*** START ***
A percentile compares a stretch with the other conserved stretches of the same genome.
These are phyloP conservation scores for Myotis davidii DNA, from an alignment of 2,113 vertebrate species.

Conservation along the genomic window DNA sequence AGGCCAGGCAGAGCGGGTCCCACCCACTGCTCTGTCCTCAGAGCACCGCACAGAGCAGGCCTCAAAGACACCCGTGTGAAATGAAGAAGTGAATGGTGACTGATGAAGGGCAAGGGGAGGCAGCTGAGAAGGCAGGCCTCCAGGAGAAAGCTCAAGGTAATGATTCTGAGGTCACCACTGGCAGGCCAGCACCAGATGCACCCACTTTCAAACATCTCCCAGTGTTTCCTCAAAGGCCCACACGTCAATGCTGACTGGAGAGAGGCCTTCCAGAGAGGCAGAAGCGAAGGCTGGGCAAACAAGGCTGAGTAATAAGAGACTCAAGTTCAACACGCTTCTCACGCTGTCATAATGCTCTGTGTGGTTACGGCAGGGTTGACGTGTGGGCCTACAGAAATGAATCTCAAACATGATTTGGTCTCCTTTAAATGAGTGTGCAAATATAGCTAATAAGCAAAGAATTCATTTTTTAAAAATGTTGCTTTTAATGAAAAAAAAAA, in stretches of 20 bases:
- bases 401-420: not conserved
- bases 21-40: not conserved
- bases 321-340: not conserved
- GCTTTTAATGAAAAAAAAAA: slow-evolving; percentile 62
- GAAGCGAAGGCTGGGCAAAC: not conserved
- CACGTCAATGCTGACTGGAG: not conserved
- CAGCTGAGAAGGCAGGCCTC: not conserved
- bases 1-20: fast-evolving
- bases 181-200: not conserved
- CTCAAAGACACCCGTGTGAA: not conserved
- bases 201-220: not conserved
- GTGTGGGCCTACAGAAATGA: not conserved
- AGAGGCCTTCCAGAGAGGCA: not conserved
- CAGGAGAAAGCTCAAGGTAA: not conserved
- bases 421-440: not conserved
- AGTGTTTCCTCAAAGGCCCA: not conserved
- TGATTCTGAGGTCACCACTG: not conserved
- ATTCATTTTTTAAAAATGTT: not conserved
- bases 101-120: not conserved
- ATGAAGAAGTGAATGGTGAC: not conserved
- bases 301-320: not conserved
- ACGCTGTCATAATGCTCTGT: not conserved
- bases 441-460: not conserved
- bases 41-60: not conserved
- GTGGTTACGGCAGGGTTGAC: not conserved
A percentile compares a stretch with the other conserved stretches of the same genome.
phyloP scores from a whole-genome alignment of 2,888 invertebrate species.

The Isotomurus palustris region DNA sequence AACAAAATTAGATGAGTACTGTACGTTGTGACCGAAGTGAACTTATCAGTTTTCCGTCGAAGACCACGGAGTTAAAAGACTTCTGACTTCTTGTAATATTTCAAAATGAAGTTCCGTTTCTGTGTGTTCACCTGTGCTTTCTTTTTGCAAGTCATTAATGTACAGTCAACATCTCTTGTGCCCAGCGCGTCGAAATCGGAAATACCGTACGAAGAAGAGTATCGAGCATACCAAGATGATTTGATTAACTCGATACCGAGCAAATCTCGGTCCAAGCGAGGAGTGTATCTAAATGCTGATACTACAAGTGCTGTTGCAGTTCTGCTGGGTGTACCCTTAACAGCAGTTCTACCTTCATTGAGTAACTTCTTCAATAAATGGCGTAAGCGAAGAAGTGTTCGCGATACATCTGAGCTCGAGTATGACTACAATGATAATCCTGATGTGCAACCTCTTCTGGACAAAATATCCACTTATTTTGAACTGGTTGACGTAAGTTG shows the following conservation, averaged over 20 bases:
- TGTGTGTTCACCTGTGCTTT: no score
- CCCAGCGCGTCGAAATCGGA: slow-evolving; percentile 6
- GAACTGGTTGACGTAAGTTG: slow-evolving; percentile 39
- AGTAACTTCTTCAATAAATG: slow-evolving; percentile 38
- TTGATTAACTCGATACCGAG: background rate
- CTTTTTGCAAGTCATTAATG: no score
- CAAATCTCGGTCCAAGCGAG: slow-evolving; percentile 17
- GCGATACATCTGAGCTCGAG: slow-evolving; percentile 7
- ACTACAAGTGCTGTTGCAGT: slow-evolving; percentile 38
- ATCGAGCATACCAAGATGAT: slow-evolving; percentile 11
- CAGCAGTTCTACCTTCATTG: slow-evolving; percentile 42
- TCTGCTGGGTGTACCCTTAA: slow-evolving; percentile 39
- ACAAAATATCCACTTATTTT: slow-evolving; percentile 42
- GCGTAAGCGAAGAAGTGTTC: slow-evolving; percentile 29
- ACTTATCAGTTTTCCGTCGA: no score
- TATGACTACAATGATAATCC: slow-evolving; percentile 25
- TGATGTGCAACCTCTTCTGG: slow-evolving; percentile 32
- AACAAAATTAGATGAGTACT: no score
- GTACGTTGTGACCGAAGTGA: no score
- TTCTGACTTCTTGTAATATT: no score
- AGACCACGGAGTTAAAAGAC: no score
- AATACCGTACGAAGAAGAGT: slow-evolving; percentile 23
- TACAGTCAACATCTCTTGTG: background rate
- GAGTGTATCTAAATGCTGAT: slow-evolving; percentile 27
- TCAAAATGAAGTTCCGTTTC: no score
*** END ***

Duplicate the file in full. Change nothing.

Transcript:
A percentile compares a stretch with the other conserved stretches of the same genome.
These are phyloP conservation scores for Myotis davidii DNA, from an alignment of 2,113 vertebrate species.

Conservation along the genomic window DNA sequence AGGCCAGGCAGAGCGGGTCCCACCCACTGCTCTGTCCTCAGAGCACCGCACAGAGCAGGCCTCAAAGACACCCGTGTGAAATGAAGAAGTGAATGGTGACTGATGAAGGGCAAGGGGAGGCAGCTGAGAAGGCAGGCCTCCAGGAGAAAGCTCAAGGTAATGATTCTGAGGTCACCACTGGCAGGCCAGCACCAGATGCACCCACTTTCAAACATCTCCCAGTGTTTCCTCAAAGGCCCACACGTCAATGCTGACTGGAGAGAGGCCTTCCAGAGAGGCAGAAGCGAAGGCTGGGCAAACAAGGCTGAGTAATAAGAGACTCAAGTTCAACACGCTTCTCACGCTGTCATAATGCTCTGTGTGGTTACGGCAGGGTTGACGTGTGGGCCTACAGAAATGAATCTCAAACATGATTTGGTCTCCTTTAAATGAGTGTGCAAATATAGCTAATAAGCAAAGAATTCATTTTTTAAAAATGTTGCTTTTAATGAAAAAAAAAA, in stretches of 20 bases:
- bases 401-420: not conserved
- bases 21-40: not conserved
- bases 321-340: not conserved
- GCTTTTAATGAAAAAAAAAA: slow-evolving; percentile 62
- GAAGCGAAGGCTGGGCAAAC: not conserved
- CACGTCAATGCTGACTGGAG: not conserved
- CAGCTGAGAAGGCAGGCCTC: not conserved
- bases 1-20: fast-evolving
- bases 181-200: not conserved
- CTCAAAGACACCCGTGTGAA: not conserved
- bases 201-220: not conserved
- GTGTGGGCCTACAGAAATGA: not conserved
- AGAGGCCTTCCAGAGAGGCA: not conserved
- CAGGAGAAAGCTCAAGGTAA: not conserved
- bases 421-440: not conserved
- AGTGTTTCCTCAAAGGCCCA: not conserved
- TGATTCTGAGGTCACCACTG: not conserved
- ATTCATTTTTTAAAAATGTT: not conserved
- bases 101-120: not conserved
- ATGAAGAAGTGAATGGTGAC: not conserved
- bases 301-320: not conserved
- ACGCTGTCATAATGCTCTGT: not conserved
- bases 441-460: not conserved
- bases 41-60: not conserved
- GTGGTTACGGCAGGGTTGAC: not conserved
A percentile compares a stretch with the other conserved stretches of the same genome.
phyloP scores from a whole-genome alignment of 2,888 invertebrate species.

The Isotomurus palustris region DNA sequence AACAAAATTAGATGAGTACTGTACGTTGTGACCGAAGTGAACTTATCAGTTTTCCGTCGAAGACCACGGAGTTAAAAGACTTCTGACTTCTTGTAATATTTCAAAATGAAGTTCCGTTTCTGTGTGTTCACCTGTGCTTTCTTTTTGCAAGTCATTAATGTACAGTCAACATCTCTTGTGCCCAGCGCGTCGAAATCGGAAATACCGTACGAAGAAGAGTATCGAGCATACCAAGATGATTTGATTAACTCGATACCGAGCAAATCTCGGTCCAAGCGAGGAGTGTATCTAAATGCTGATACTACAAGTGCTGTTGCAGTTCTGCTGGGTGTACCCTTAACAGCAGTTCTACCTTCATTGAGTAACTTCTTCAATAAATGGCGTAAGCGAAGAAGTGTTCGCGATACATCTGAGCTCGAGTATGACTACAATGATAATCCTGATGTGCAACCTCTTCTGGACAAAATATCCACTTATTTTGAACTGGTTGACGTAAGTTG shows the following conservation, averaged over 20 bases:
- TGTGTGTTCACCTGTGCTTT: no score
- CCCAGCGCGTCGAAATCGGA: slow-evolving; percentile 6
- GAACTGGTTGACGTAAGTTG: slow-evolving; percentile 39
- AGTAACTTCTTCAATAAATG: slow-evolving; percentile 38
- TTGATTAACTCGATACCGAG: background rate
- CTTTTTGCAAGTCATTAATG: no score
- CAAATCTCGGTCCAAGCGAG: slow-evolving; percentile 17
- GCGATACATCTGAGCTCGAG: slow-evolving; percentile 7
- ACTACAAGTGCTGTTGCAGT: slow-evolving; percentile 38
- ATCGAGCATACCAAGATGAT: slow-evolving; percentile 11
- CAGCAGTTCTACCTTCATTG: slow-evolving; percentile 42
- TCTGCTGGGTGTACCCTTAA: slow-evolving; percentile 39
- ACAAAATATCCACTTATTTT: slow-evolving; percentile 42
- GCGTAAGCGAAGAAGTGTTC: slow-evolving; percentile 29
- ACTTATCAGTTTTCCGTCGA: no score
- TATGACTACAATGATAATCC: slow-evolving; percentile 25
- TGATGTGCAACCTCTTCTGG: slow-evolving; percentile 32
- AACAAAATTAGATGAGTACT: no score
- GTACGTTGTGACCGAAGTGA: no score
- TTCTGACTTCTTGTAATATT: no score
- AGACCACGGAGTTAAAAGAC: no score
- AATACCGTACGAAGAAGAGT: slow-evolving; percentile 23
- TACAGTCAACATCTCTTGTG: background rate
- GAGTGTATCTAAATGCTGAT: slow-evolving; percentile 27
- TCAAAATGAAGTTCCGTTTC: no score